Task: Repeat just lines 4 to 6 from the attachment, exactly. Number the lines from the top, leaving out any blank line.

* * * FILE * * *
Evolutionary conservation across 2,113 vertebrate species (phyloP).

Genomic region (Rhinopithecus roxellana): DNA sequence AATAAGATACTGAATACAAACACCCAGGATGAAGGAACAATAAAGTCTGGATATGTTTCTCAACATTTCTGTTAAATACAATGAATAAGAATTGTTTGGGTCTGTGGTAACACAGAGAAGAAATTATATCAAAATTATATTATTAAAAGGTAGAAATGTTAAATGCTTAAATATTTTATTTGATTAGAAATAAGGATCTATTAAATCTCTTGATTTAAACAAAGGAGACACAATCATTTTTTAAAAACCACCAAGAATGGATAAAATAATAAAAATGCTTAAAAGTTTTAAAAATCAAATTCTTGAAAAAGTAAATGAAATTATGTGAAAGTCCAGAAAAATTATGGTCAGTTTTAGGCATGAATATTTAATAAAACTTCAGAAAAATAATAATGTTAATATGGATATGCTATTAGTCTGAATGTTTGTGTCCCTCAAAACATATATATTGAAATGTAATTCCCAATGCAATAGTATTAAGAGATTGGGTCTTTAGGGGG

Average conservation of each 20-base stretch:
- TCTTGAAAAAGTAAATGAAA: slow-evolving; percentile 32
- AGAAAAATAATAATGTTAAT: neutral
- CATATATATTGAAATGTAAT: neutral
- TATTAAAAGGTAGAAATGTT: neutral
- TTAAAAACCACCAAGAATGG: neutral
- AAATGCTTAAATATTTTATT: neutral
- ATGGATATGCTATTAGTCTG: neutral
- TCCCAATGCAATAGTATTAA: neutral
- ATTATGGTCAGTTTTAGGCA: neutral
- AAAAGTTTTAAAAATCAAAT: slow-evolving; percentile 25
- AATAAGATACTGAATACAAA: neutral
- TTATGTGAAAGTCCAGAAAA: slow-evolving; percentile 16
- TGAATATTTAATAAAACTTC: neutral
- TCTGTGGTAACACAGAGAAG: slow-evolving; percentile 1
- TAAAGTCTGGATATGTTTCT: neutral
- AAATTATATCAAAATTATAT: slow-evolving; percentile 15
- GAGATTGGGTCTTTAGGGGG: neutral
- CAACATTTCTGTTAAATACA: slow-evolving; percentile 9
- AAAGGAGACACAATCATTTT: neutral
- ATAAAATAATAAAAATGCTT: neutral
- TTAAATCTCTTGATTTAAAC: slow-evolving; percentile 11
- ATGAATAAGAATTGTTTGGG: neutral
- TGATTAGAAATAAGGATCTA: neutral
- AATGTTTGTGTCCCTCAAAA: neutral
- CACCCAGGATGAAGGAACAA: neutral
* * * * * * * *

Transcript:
- TCTTGAAAAAGTAAATGAAA: slow-evolving; percentile 32
- AGAAAAATAATAATGTTAAT: neutral
- CATATATATTGAAATGTAAT: neutral